To the author: Is there any information on the latitude of the glaciers studied here? Is there any relationship between latitude and which glaciers are and are not in equilibrium?

    Global Climate Change happens on a global scale, but not homogeneously. The higher the latitude, the more drastic the effect, meaning the polar regions should experience a more drastic overall temperature increase than the equatorial regions. I am wondering if this is found in any of the evidence quoted above.

    In response to #3 and #4: It is important to understand the difference between the 2 types of glaciers in the world. Alpine glaciers, being discussed here, are glaciers located in mountainous regions such as the Cascades, the Alps (their namesake), and others. These glaciers operate in a wholly different way than do Continental Glaciers which cover large areas of a continent such as Greenland or the Arctic regions.

    Alpine glaciers are a great indicator of change as they are smaller in volume, and have the above mentioned ablation and accumulation zones, and equilibrium line, which we see shifting.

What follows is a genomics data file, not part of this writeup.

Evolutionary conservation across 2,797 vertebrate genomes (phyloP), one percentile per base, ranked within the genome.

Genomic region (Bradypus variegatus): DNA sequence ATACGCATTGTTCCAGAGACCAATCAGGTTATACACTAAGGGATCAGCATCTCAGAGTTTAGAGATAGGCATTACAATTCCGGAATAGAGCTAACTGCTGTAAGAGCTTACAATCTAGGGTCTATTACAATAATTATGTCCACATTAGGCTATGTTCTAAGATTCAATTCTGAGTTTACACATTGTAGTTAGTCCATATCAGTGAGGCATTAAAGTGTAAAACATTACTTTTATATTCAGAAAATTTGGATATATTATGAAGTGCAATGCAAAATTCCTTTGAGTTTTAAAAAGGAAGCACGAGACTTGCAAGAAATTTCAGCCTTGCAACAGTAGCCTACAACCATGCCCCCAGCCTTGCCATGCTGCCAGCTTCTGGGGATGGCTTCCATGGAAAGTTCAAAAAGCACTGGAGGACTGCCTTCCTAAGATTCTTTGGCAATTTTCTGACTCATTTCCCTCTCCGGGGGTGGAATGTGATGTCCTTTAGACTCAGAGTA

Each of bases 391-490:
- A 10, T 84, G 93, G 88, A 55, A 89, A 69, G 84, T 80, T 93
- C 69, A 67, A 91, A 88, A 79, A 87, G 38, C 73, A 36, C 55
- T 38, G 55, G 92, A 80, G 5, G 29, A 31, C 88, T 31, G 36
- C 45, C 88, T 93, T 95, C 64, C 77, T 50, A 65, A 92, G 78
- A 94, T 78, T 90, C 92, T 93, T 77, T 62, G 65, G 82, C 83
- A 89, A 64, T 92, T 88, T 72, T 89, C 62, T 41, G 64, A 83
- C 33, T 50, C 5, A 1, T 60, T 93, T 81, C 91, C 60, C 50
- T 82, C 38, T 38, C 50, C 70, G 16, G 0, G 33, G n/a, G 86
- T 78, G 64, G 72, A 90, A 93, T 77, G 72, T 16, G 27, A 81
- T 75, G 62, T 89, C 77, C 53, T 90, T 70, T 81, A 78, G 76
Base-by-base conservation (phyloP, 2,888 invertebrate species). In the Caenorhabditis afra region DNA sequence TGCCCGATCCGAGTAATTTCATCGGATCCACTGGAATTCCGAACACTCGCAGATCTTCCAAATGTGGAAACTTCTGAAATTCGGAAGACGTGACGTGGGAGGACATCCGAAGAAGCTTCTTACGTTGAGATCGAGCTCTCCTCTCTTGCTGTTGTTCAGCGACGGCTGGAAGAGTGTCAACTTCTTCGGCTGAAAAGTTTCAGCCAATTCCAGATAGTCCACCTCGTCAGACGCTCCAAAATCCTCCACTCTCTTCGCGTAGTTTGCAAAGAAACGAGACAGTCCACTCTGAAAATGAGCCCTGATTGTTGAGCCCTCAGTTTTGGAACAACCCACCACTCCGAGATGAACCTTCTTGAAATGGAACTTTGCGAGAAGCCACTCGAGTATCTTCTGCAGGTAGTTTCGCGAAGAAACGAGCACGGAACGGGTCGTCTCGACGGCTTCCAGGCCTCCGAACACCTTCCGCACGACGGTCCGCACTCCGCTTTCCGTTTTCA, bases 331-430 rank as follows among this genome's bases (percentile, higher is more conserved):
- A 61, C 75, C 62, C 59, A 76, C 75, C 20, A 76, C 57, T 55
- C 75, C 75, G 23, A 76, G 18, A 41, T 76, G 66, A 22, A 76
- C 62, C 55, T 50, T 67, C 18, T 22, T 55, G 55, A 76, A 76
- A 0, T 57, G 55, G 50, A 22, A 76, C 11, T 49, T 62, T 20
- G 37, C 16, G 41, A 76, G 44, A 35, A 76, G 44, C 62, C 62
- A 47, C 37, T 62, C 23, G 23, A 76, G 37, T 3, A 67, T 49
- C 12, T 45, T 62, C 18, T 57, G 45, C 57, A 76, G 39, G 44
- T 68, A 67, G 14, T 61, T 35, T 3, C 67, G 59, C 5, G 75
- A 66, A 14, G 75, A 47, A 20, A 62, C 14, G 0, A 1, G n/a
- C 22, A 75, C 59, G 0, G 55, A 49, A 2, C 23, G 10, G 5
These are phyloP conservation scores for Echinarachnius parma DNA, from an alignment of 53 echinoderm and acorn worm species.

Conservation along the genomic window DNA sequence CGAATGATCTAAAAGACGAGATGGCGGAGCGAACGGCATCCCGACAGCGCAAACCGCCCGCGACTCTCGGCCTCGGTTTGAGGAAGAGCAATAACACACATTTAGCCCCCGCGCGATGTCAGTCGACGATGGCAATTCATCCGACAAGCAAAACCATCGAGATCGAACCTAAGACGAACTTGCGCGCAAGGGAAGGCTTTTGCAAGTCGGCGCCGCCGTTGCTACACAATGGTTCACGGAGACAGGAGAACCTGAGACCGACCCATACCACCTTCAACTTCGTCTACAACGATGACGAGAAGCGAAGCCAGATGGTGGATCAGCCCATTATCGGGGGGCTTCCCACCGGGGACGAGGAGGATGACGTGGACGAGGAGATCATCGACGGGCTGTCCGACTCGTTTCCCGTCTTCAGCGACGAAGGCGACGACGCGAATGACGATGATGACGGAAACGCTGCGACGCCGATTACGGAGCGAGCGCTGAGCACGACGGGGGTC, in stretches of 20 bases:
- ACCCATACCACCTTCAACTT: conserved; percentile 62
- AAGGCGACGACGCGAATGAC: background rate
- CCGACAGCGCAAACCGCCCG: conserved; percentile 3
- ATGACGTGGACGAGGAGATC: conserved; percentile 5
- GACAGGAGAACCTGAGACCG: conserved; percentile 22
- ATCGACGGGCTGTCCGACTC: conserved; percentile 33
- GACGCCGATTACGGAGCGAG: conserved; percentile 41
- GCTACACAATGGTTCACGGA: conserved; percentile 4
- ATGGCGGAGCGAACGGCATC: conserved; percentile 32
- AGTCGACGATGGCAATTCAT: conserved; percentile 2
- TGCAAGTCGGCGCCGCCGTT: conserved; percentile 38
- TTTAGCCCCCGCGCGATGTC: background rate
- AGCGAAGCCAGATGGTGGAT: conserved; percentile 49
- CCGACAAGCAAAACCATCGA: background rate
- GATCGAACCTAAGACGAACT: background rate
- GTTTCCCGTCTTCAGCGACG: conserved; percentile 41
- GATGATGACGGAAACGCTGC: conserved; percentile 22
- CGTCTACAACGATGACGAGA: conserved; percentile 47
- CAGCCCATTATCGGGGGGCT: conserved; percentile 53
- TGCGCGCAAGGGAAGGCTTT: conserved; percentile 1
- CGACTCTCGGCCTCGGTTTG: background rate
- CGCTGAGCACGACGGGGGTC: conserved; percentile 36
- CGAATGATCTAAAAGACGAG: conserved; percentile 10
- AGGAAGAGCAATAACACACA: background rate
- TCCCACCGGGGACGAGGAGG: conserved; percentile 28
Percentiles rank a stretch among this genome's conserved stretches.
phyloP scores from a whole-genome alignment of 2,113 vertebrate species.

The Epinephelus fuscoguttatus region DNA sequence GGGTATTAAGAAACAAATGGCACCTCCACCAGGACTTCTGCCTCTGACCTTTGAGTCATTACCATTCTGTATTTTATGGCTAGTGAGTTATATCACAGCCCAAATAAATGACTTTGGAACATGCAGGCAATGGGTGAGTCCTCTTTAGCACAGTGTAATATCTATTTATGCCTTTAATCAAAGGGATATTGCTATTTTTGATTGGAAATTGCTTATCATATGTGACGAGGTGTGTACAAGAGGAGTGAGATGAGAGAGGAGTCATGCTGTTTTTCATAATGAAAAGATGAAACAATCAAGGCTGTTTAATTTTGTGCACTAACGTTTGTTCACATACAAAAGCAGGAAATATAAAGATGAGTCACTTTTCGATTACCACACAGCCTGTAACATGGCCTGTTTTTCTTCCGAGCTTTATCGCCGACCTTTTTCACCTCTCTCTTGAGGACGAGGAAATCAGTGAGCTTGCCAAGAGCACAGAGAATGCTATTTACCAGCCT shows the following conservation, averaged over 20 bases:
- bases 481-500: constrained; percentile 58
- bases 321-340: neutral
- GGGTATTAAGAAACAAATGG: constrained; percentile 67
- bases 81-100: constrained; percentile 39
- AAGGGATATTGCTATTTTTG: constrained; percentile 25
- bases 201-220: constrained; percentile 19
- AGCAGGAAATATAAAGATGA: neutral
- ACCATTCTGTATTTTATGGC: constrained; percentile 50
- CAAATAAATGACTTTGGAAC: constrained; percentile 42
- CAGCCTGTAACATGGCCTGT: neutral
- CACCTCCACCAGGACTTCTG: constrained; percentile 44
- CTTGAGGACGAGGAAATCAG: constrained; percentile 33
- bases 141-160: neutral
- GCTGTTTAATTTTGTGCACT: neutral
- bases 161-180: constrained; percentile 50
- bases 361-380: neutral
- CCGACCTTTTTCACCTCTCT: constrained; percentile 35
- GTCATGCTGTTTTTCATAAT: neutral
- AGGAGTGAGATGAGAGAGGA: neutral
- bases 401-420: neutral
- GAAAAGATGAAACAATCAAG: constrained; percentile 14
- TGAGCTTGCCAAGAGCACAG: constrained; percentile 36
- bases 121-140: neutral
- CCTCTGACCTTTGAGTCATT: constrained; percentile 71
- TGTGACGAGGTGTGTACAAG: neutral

In response to #14: Relating Global Climate Change to Continental Drift as an argument against taking action on the issue is a poor argument. Continental drift is a natural process which has literally been going on since the creation of Earth (however you believe this happened). Earth’s current observed climate changes are most definitely manmade.

  23. 23
    Timothy Chase says:

    Robert A. Rohde (#16) wrote:

    Re: #3, “Mass balance” as a measurement means the change in the average thickness of the glacier after correcting for variations in the density of the snow/ice. A value of -0.35 m/a means that averaged over its whole surface area the glacier is effectively thinning at a rate of 0.35 meters per year (“a” is for “annum”). Depending on context it may be expressed as meters water equivalent (mwe) or meters ice equivalent, but in each case the scientist making the measurement attempts to avoid the different densities of snow and ice by expressing everything in terms of the thickness that would be seen if all the material were fully compressed.